Christine Lagarde’s nomination to run the European Central Bank is a high-risk, French-orchestrated gamble that shatters the Bundesbank’s pretensions to influence the fate of economic and monetary union. The selection of the International Monetary Fund managing director and former French finance minister to take over from Mario Draghi on 1 November confirms a new activist era in central bank policy-making – with an intriguing mix of positive and negative consequences.
The good news is that Europe may be set for a new burst of monetary policy-fuelled growth, assuaging years of bitterness by indebted southern Europe against the northern creditor countries. The bad news is that many voters in Germany, the biggest economy and largest creditor, may feel increasingly disadvantaged by policies supporting the debtor countries – fuelling fresh political resentment that could undermine EMU’s chances of longer-term survival.
Lagarde’s prospective eight years in the job, assuming she is confirmed by the European Parliament, will be a race against time. The outcome will show whether a pro-growth agenda favoured above all by southern EMU members will win against the forces of monetary orthodoxy favouring a return to safety-first Bundesbank-style policies.
The unexpected choice of Lagarde marks an extraordinary further step to politicise a central bank that was supposed to be above politics. Already in the last few months of unashamed national bargaining over the European Union’s top positions, politicking intruded directly into decisions over the ECB post.
When the central bank was set up in 1998, Theo Waigel, then German finance minister, held back from nominating Jürgen Stark, his state secretary, to fill the German seat on the six-person board, arguing that this could politicise ECB deliberations. Germany wanted to thwart with all means the desire of President François Mitterrand, one of EMU’s founding fathers, to set up an overtly political central bank. Instead, the job of the ECB’s first chief economist went to Otmar Issing from the Bundesbank and Würzburg university. That time of puritanism now is long gone.
However much German leaders may welcome better gender balance in central banking, Lagarde’s selection is a rebuff to Germany for several reasons. All of this may increase talk (however difficult this would be to implement) of Germany leaving the bloc in coming years. Lagarde is an unabashed proponent of more Draghi-style unconventional monetary policies to lift euro area inflation and restore economic growth across the 19-nation union. Her policies, although welcome to some, may be seen by many in Germany as threatening to undermine the currency.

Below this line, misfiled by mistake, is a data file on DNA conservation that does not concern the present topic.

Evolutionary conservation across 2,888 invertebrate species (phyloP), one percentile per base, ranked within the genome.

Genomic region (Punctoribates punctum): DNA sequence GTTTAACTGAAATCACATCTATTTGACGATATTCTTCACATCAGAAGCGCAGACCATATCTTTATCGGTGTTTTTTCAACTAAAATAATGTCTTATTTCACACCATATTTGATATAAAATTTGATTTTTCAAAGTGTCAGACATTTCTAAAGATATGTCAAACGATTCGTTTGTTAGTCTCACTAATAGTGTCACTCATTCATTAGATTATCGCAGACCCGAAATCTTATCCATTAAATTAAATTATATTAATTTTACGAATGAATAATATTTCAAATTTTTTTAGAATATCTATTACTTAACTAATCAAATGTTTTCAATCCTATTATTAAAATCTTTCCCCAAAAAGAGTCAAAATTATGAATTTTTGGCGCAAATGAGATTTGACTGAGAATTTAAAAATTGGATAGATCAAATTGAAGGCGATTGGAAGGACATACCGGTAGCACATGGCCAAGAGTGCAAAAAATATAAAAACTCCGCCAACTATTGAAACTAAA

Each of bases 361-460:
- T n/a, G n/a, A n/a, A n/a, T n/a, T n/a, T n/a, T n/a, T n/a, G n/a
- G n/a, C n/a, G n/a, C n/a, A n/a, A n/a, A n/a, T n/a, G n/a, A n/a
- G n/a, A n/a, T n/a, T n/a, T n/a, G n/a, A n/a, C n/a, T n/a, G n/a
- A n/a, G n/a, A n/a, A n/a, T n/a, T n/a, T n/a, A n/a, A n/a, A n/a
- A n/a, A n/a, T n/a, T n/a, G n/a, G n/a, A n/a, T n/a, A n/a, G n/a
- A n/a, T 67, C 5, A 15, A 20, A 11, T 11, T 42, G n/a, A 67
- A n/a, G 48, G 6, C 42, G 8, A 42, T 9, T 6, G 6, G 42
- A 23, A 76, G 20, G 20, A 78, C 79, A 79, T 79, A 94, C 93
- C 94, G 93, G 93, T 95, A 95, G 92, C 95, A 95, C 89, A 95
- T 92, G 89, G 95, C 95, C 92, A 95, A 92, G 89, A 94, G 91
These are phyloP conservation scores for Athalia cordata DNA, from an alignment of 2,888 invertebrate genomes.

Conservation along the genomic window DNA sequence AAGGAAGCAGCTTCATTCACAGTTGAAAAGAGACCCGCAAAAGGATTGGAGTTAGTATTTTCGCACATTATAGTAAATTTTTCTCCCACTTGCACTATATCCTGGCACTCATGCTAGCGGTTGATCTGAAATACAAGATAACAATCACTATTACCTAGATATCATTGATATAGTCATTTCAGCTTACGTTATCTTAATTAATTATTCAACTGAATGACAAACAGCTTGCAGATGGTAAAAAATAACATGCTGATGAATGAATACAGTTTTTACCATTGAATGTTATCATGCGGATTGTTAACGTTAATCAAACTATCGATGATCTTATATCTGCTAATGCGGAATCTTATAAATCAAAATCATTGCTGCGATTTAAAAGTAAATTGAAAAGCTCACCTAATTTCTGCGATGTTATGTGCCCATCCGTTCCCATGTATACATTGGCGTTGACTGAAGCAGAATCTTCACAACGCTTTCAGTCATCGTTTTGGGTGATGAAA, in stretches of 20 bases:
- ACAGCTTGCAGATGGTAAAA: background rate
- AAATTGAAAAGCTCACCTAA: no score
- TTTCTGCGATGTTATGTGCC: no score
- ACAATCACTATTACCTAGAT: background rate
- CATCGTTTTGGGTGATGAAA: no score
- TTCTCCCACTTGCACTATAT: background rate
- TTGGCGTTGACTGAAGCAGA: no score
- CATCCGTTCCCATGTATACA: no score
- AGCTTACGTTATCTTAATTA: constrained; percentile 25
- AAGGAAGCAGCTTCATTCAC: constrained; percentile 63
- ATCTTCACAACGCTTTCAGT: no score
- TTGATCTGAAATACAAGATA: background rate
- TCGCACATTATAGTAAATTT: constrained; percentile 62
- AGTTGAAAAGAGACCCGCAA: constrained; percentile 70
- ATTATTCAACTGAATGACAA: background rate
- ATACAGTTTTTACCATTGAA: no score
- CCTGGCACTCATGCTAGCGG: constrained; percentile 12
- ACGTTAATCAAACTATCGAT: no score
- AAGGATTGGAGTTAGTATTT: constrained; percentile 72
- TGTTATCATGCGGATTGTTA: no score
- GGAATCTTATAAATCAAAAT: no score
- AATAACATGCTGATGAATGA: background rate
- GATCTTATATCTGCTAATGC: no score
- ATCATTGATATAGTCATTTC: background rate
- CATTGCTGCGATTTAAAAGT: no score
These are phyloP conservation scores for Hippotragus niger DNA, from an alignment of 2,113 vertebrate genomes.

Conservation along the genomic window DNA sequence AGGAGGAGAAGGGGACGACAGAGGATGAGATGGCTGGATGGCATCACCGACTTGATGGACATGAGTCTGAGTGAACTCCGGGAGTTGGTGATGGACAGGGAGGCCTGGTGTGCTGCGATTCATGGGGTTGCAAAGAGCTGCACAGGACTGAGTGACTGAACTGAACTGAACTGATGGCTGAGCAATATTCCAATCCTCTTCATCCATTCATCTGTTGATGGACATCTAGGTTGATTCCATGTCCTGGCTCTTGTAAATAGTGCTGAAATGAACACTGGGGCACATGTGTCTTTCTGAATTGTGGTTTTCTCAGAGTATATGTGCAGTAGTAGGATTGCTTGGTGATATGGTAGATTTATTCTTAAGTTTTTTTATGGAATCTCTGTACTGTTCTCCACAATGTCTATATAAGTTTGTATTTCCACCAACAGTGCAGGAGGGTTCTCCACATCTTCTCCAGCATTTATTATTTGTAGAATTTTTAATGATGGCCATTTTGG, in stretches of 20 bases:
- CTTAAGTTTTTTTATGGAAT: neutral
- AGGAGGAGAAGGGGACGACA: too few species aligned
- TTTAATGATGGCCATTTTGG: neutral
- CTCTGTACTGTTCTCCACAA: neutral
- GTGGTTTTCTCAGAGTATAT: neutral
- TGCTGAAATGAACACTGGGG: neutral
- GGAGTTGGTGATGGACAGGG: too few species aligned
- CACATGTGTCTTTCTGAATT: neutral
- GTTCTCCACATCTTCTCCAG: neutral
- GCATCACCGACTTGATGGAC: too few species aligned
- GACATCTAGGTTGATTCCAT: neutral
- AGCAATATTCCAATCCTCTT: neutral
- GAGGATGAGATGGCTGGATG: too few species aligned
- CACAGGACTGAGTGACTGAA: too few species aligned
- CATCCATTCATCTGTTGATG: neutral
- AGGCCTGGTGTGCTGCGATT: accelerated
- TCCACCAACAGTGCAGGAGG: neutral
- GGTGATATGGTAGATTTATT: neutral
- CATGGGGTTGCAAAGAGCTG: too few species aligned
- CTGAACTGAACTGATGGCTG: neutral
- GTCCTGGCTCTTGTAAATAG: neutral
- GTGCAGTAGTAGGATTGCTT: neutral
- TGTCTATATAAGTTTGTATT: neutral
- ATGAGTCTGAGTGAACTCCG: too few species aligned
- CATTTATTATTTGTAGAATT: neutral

She will eclipse on the 25-member ECB governing council Jens Weidmann, the Bundesbank president, previously a strong though controversial contender for the ECB post. The unceremonious demise of his candidature strengthens the probability of low interest rates for years to come – extinguishing German hopes of a gradual return to monetary normalisation.
Weidmann has felt impelled during the past two years to soften his previous implacable opposition to quantitative easing through large-scale government bond purchases. He now appears to have emerged from his period of recantation without reward. Anti-Weidmann acrimony in Europe’s south is still rife, and may have tipped the scales against him. As one senior policy-maker in Rome put it on Monday, before the Lagarde decision was announced, ‘Everyone knows how he [Weidmann] behaved in the past [over QE]. If he wants to show he’s changed, it’s a bit late.’ Another Italian technocrat warned of ‘thermonuclear’ consequences for Italy if Weidmann’s orthodox policies held sway.
Luis de Guindos, the former Spanish finance minister, took over last year as ECB deputy president. Both his and Lagarde’s terms at the ECB mark the first time that a duo at the helm of a major central bank enters the institution with no direct central banking experience.
There is still considerable German opposition to further QE in Europe as foreshadowed last month by Draghi and other ECB officials. The German constitutional court, increasingly critical on QE, is holding a public hearing in Karlsruhe on 30-31 July on a long-running anti-QE legal action brought by German economists and business people. Markus Kerber, one of the lawyers behind the action, said, ‘At a time when Draghi is tempted to use another bazooka, I think his people would be wise not to overstrain German patience.’ However, officials close to Weidmann say there is no chance that the court can stop further QE.
Lagarde’s eight years as IMF managing director have been marked by considerable criticism of German polices. In January 2018 she used a Bundesbank conference in Frankfurt to mount a strong attack on Germany’s current account surplus of 8% of GDP. Lagarde said it was a sign of excess savings and inefficient investment and posed a problem for world economic balance. The rise of protectionism across the world was ‘not unconnected to accumulation of current account surpluses in key countries,’ she said.
When she moves to Frankfurt in October, German officials can expect more strictures like this. Lagarde will be given a warm initial welcome to Germany’s financial capital – but it may not last.
David Marsh is Chairman of OMFIF.